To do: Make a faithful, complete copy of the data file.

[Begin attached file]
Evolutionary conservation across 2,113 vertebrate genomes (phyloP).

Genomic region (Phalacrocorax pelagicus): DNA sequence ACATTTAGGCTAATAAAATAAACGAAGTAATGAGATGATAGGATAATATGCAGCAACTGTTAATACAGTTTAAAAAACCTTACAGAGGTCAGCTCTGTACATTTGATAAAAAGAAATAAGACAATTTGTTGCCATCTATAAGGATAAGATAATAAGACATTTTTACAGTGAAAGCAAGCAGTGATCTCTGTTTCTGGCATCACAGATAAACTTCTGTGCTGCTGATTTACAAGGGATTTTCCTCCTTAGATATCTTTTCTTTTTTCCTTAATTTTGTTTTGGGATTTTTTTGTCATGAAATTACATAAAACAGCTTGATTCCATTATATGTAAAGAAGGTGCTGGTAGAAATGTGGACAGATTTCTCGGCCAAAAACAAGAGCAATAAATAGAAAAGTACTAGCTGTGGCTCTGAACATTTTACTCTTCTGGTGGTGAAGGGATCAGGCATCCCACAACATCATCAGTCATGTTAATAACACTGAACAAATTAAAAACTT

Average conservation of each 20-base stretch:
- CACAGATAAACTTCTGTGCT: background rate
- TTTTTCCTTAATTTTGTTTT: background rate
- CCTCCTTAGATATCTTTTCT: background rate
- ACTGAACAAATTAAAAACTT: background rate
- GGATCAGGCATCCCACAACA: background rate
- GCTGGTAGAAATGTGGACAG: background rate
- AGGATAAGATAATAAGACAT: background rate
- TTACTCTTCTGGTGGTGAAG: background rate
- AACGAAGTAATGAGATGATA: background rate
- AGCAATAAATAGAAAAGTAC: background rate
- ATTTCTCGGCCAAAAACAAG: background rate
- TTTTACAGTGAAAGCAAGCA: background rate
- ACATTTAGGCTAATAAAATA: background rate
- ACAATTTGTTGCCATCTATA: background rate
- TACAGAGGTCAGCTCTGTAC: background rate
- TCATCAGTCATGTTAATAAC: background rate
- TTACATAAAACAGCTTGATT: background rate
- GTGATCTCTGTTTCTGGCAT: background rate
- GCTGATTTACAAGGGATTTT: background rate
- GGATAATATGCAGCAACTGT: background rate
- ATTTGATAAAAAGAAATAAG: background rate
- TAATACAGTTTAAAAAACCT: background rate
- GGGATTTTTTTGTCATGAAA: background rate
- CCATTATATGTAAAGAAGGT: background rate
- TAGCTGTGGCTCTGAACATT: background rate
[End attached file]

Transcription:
Evolutionary conservation across 2,113 vertebrate genomes (phyloP).

Genomic region (Phalacrocorax pelagicus): DNA sequence ACATTTAGGCTAATAAAATAAACGAAGTAATGAGATGATAGGATAATATGCAGCAACTGTTAATACAGTTTAAAAAACCTTACAGAGGTCAGCTCTGTACATTTGATAAAAAGAAATAAGACAATTTGTTGCCATCTATAAGGATAAGATAATAAGACATTTTTACAGTGAAAGCAAGCAGTGATCTCTGTTTCTGGCATCACAGATAAACTTCTGTGCTGCTGATTTACAAGGGATTTTCCTCCTTAGATATCTTTTCTTTTTTCCTTAATTTTGTTTTGGGATTTTTTTGTCATGAAATTACATAAAACAGCTTGATTCCATTATATGTAAAGAAGGTGCTGGTAGAAATGTGGACAGATTTCTCGGCCAAAAACAAGAGCAATAAATAGAAAAGTACTAGCTGTGGCTCTGAACATTTTACTCTTCTGGTGGTGAAGGGATCAGGCATCCCACAACATCATCAGTCATGTTAATAACACTGAACAAATTAAAAACTT

Average conservation of each 20-base stretch:
- CACAGATAAACTTCTGTGCT: background rate
- TTTTTCCTTAATTTTGTTTT: background rate
- CCTCCTTAGATATCTTTTCT: background rate
- ACTGAACAAATTAAAAACTT: background rate
- GGATCAGGCATCCCACAACA: background rate
- GCTGGTAGAAATGTGGACAG: background rate
- AGGATAAGATAATAAGACAT: background rate
- TTACTCTTCTGGTGGTGAAG: background rate
- AACGAAGTAATGAGATGATA: background rate
- AGCAATAAATAGAAAAGTAC: background rate
- ATTTCTCGGCCAAAAACAAG: background rate
- TTTTACAGTGAAAGCAAGCA: background rate
- ACATTTAGGCTAATAAAATA: background rate
- ACAATTTGTTGCCATCTATA: background rate
- TACAGAGGTCAGCTCTGTAC: background rate
- TCATCAGTCATGTTAATAAC: background rate
- TTACATAAAACAGCTTGATT: background rate
- GTGATCTCTGTTTCTGGCAT: background rate
- GCTGATTTACAAGGGATTTT: background rate
- GGATAATATGCAGCAACTGT: background rate
- ATTTGATAAAAAGAAATAAG: background rate
- TAATACAGTTTAAAAAACCT: background rate
- GGGATTTTTTTGTCATGAAA: background rate
- CCATTATATGTAAAGAAGGT: background rate
- TAGCTGTGGCTCTGAACATT: background rate